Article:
Prince Miller's 57-yard punt return in the Ravens' exhibition opener proved to be a passion play.
When he juked past a Carolina Panther at his own 40-yard line, it showed his elusiveness to the teams who chose not to draft him. When the 5-foot-8 Miller stiff-armed two tacklers in a span of 10 yards, it delivered a statement to the scouts who questioned his size.
By the end of the eye-popping return, Miller had broken tackle attempts by more than half of Carolina's return team -- six total -- which underscored a new reason to make the Ravens this year.
Miller's life changed dramatically four days before the game, when he watched the birth of his first child, Nyla Imani Miller. His increased determination comes from the feeling that he's playing for his daughter now.
"I was motivated beforehand because it's a dream to be on an NFL roster," Miller said. "But having a kid, it's on your mind that I need this job a little bit more. It's about supporting your family."
Miller, 22, is trying to become the latest undrafted rookie to make an impact for the Ravens. The list has included running back Priest Holmes, linebacker Bart Scott and safety Will Demps.
Miller's first impression was a strong one. The former Georgia cornerback made three tackles and broke up two passes (nearly intercepting one) against Carolina on Thursday.
But his best shot at surviving the final cutdown is on punt returns. The Ravens could go with Tom Zbikowski or Chris Carr as a returner, but the team might prefer to give the job to Miller because it would reduce the chance of injury for two likely starters in the secondary.
Miller, who was Georgia's special teams captain last season, caught the attention of special teams coordinator Jerry Rosburg, who described the big return as "an electric play."
"I think he showed that he's got the ability in punt return to make a difference, and he did certainly in that game," Rosburg said. "While the play was blocked pretty well, it wasn't blocked as well as it was run by him."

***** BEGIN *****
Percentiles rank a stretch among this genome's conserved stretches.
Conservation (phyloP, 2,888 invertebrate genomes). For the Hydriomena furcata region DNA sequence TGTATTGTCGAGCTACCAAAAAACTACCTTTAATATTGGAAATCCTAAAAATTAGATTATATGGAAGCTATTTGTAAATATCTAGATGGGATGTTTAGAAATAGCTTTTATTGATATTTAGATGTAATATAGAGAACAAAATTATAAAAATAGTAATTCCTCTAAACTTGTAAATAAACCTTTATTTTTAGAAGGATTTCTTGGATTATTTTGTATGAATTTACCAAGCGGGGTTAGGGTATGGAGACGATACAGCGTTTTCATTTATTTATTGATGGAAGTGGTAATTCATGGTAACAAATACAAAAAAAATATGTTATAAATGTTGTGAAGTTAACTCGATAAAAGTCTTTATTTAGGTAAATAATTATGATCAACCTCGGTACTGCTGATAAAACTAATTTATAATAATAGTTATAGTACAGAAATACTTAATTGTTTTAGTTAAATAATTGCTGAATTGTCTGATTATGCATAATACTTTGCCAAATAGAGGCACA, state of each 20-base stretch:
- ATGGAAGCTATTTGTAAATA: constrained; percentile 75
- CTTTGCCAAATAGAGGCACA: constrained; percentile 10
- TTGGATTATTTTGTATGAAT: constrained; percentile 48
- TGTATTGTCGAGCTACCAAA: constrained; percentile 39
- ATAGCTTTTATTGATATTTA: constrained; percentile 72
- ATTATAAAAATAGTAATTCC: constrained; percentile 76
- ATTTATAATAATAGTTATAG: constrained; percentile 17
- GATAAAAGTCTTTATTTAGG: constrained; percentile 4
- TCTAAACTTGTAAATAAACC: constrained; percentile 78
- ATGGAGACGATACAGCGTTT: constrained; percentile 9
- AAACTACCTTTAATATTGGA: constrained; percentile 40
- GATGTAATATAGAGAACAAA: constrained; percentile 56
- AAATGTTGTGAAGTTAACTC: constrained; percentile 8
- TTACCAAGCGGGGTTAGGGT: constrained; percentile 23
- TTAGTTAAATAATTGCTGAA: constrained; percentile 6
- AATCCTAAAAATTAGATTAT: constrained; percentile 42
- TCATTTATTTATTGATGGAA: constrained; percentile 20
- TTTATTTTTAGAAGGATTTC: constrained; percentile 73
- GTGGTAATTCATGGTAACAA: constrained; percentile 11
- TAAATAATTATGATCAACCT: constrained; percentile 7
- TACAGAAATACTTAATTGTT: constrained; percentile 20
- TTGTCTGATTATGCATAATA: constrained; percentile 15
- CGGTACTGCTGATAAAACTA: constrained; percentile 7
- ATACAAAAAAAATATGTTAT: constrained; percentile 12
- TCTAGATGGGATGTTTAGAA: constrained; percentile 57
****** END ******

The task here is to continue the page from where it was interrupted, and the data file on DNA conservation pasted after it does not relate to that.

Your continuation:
The Ravens first contacted Miller after his Pro Day in the middle of March. He was a favorite of Joe Hortiz, the team's director of college scouting. When Miller wasn't selected in the draft (255 players were taken in seven rounds), his cell phone was "ringing off the hook" from interested NFL teams, he said.
Miller chose to go to the Ravens because he thought it would be his best opportunity to make an NFL team. And it appears he chose wisely. He is currently the nickel back with the first-team defense because of injuries (Domonique Foxworth and Lardarius Webb) and the surprising release of veteran Walt Harris.
"It shows they have trust in me," Miller said. "Once you're in with those guys who have been in the league for years, you don't want to mess up. You're scared to mess up. It makes you be more on top of your game. With the kind of pressure this team is under, you don't want to be the weak link. It kind of forces you to perform better."
Training camp has presented several bumps along the way for Miller. In Monday's practice, he was beaten to the end zone by tight end Todd Heap and he gave up another touchdown to wide receiver Anquan Boldin on a fade route.
"He's obviously done some great things with the guys down due to injury," secondary coach Chuck Pagano said. "He's made some mistakes, but they're at full speed. That's all we can ask."
Defending taller receivers on fade routes will always be a challenge for Miller, who is the shortest Ravens cornerback by 2 inches. He has to learn to time his jumps and compete for balls.
Miller understands what it takes to go against big receivers. He covered Dez Bryant (6-2) at Oklahoma State and went against Mohamed Massaquoi (6-2) in practice.
"People think if you're 6-1 with long arms, you can play better than a guy 5-8 with short arms," Miller said. "Like my coach always told me, you play with your head and your heart. For certain things, size does matter. But for the most part, guys who work hard come out on top."
Size was one of the reasons why Miller wasn't among the 35 cornerbacks invited to the NFL combine despite 31 starts in the Southeastern Conference.
"I was a bit frustrated when things went down the way they did," Miller said. "But I'm happy that I'm getting a shot now. Coming here, I know it's a great opportunity, great organization and great players. I knew I was going to have to come in and work hard. I'm loving it."
Baltimore Sun reporter Ken Murray contributed to this article
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